Jonas F. Ludvigsson, professor. Photo: Pavel Koubek (Icon Photography)
Over an average follow-up period of 17.6 years, with some individuals being followed for up to 50 years, the researchers found that first-degree relatives of MASLD patients were 80 per cent more likely to develop liver cancer than the controls. However, as liver cancer is a relatively rare disease, the absolute increase in risk is much lower: 0.11 per cent over 20 years, according to the researchers.
“In other words, one in every 900 first-degree relatives of patients with MASLD will additionally develop liver cancer over a 20-year period,” says senior author Jonas F. Ludvigsson, professor at the Department of Medical Epidemiology and Biostatistics, Karolinska Institutet. “So, the absolute risk is very small, but still relevant at a population level.”
Shared lifestyle is an important factor
The researchers also found that partners of patients with MASLD were more likely to develop severe liver disease (such as cirrhosis) and to die from liver-related causes.
“Our findings confirm that there is a clear familial risk of MASLD and that a shared lifestyle is an important factor in its development,” says Dr Ebrahimi.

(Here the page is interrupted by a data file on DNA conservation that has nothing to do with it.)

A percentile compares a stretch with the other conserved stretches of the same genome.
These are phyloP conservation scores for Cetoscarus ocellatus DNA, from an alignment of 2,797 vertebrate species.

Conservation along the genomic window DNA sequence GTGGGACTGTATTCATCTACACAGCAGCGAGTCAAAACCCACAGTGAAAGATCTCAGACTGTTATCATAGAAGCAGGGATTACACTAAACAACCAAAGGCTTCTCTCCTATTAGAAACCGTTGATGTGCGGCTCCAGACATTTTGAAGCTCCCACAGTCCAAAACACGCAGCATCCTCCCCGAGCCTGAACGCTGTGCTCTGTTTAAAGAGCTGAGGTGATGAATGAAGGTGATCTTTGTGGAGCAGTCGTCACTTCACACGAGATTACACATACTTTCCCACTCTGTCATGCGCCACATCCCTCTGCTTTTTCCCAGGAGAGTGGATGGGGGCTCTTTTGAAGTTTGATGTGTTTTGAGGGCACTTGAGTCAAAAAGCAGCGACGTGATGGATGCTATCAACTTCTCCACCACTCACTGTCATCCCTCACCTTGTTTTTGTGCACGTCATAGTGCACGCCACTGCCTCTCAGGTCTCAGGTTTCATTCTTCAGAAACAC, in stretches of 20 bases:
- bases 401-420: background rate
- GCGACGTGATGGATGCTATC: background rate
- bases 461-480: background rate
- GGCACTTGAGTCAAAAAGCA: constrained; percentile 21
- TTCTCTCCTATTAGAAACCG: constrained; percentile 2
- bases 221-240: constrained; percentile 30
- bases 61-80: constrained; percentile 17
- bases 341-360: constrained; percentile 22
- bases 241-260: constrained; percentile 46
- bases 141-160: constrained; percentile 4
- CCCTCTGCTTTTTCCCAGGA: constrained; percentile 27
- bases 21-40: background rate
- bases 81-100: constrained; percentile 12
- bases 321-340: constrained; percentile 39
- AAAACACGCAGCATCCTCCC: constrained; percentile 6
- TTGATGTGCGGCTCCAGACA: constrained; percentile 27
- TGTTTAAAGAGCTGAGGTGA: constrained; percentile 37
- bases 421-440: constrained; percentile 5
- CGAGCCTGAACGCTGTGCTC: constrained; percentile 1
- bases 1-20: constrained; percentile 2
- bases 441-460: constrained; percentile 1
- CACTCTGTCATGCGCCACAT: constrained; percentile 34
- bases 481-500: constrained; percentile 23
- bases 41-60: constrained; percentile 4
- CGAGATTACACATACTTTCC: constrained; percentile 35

The study was financed by the Swiss National Science Foundation (SNSF) and Karolinska Institutet. Fahim Ebrahimi and coauthors Hannes Hagström and Jonas F. Ludvigsson have all had financial ties to various pharmaceutical companies, primarily in the form of research grants for unrelated studies and consultancy fees.
“Familial Coaggregation of MASLD with Hepatocellular Carcinoma and Adverse Liver Outcomes: Nationwide Multigeneration Cohort Study”, Fahim Ebrahimi, Hannes Hagström, Jiangwei Sun, David Bergman, Ying Shang, Wen Yang, Bjorn Roelstraete, Jonas F. Ludvigsson, Journal of Hepatology, online 28 August 2023, doi: 10.1016/j.jhep.2023.08.018.